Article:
Temporarily shuttering the U.S. government would be a major inconvenience. But another deadline arrives about two weeks later, in mid-October, when Congress will once again be required to raise the debt ceiling so that the government can continue to borrow.

Story continues below advertisement

The Republicans have used previous debt-ceiling deadlines to force the Obama administration to agree to spending cuts. This time, they're threatening not to approve another raise unless the administration suspends implementation of Obamacare for one year. Mr. Obama has refused even to consider the demand.

If neither side gives, once the debt ceiling is reached the Treasury will no longer be able to pay its bills. The government of the world's largest economy will default on its debt.

"Shutting down the government is one bad thing, but you shut it down, you open it up again," said House Minority Leader Nancy Pelosi. "Not lifting the debt limit is unleashing a torrent, a river of no return. It is beyond cataclysmic."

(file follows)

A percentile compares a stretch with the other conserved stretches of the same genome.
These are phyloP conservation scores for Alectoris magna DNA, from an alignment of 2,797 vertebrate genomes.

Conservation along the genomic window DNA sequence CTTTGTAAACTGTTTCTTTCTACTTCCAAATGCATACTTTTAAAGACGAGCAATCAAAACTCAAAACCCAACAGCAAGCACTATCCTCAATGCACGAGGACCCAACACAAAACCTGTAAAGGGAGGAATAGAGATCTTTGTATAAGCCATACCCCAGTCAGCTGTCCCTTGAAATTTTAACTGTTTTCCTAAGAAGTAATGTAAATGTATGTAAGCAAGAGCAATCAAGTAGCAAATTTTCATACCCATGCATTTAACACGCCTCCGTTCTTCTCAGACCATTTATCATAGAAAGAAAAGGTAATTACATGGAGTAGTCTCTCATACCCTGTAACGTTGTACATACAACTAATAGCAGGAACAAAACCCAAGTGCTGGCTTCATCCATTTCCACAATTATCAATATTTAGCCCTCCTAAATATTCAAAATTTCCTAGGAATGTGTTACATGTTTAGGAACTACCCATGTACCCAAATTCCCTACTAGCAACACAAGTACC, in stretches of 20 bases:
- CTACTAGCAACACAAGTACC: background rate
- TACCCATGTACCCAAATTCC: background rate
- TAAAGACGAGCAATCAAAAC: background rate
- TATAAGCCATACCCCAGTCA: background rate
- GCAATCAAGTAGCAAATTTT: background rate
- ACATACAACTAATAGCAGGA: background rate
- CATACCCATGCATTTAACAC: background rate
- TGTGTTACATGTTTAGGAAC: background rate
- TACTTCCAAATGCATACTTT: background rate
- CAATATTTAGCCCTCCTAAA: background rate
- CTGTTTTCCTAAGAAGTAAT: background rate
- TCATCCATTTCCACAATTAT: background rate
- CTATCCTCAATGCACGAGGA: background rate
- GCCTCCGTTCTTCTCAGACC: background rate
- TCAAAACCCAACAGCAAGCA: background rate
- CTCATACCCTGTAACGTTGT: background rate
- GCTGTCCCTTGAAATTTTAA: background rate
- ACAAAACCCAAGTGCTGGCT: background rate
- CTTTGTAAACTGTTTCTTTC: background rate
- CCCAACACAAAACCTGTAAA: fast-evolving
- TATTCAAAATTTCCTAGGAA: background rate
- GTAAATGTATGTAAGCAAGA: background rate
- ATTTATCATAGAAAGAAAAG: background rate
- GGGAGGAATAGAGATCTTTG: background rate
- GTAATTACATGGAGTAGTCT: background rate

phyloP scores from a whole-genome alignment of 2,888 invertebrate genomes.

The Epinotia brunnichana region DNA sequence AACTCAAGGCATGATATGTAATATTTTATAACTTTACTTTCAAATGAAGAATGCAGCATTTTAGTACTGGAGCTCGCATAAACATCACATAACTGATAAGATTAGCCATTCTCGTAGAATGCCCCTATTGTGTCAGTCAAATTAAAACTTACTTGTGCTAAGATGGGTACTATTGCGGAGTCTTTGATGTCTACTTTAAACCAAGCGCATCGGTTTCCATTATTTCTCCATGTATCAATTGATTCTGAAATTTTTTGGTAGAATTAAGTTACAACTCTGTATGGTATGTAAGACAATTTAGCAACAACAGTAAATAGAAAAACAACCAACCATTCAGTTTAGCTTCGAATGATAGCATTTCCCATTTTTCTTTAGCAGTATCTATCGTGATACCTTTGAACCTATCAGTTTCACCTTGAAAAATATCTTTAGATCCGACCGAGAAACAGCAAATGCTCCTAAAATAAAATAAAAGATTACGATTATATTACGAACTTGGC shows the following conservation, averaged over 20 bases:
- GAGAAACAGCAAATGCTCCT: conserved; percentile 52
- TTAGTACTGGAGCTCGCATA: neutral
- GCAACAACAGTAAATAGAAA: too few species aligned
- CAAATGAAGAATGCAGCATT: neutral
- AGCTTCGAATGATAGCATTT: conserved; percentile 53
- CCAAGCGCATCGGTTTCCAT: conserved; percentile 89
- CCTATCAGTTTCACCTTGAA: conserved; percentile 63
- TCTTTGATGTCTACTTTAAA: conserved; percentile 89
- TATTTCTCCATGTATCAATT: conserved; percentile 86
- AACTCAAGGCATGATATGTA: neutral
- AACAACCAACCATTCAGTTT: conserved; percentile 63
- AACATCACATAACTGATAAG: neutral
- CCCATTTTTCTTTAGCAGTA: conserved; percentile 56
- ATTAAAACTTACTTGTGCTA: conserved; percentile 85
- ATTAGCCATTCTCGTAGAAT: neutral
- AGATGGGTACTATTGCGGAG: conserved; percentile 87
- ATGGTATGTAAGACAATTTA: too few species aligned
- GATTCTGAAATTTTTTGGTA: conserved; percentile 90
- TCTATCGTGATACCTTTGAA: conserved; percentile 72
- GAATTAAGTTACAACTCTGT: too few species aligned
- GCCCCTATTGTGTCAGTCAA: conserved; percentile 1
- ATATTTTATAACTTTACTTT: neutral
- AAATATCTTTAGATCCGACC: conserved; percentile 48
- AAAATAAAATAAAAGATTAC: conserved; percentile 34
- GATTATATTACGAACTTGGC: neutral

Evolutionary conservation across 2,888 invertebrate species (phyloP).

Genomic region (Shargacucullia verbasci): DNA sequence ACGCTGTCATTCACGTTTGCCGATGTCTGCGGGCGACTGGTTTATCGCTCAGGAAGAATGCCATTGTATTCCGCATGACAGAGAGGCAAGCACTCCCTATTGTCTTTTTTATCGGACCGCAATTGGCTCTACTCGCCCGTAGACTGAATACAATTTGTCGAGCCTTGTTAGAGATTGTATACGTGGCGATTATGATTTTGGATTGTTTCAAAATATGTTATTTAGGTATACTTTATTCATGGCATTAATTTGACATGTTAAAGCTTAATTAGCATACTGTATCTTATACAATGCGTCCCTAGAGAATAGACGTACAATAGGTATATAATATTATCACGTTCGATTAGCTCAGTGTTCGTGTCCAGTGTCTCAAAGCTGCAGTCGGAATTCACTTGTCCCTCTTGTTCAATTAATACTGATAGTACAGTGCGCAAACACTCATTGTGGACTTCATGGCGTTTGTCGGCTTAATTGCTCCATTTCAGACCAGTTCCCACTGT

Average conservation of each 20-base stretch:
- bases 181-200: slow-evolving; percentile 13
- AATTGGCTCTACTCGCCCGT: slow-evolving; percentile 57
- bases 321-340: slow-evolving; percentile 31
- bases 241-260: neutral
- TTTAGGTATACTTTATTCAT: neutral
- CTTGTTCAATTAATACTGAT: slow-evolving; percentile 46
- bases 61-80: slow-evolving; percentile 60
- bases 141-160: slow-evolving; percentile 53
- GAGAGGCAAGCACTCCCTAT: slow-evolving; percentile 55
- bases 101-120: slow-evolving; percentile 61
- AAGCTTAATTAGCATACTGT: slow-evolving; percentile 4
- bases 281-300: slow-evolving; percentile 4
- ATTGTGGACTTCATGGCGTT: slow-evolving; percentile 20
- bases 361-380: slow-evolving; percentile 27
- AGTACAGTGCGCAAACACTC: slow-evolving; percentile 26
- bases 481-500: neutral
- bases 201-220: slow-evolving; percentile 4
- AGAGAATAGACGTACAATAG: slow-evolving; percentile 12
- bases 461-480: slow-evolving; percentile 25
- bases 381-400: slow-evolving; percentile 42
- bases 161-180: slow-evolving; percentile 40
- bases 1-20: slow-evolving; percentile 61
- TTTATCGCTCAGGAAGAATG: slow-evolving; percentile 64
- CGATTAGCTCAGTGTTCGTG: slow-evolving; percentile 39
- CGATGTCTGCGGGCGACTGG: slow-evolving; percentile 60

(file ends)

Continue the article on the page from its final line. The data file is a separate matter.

Which is why Mr. Alexander is certain that, somehow, both sides will find a way to prevent a default from happening.

"Rationality says we know what the outcome will be," he said. Though he acknowledged: "Rationality doesn't always win out."

The greater price, assuming the government does not shut down and the debt ceiling is raised, is in jobs not created and profits not realized as a result of a lack of business confidence in the ability of the federal government to manage its affairs.

Story continues below advertisement

"You can make a fairly convincing argument that policy uncertainty has contributed to a weaker profile for business investment," said Mr. Alexander, "though you would never be able to put a figure on it."

All we do know for sure is that, whatever happens in October, these deadlines will all come around again next year. And the year after that.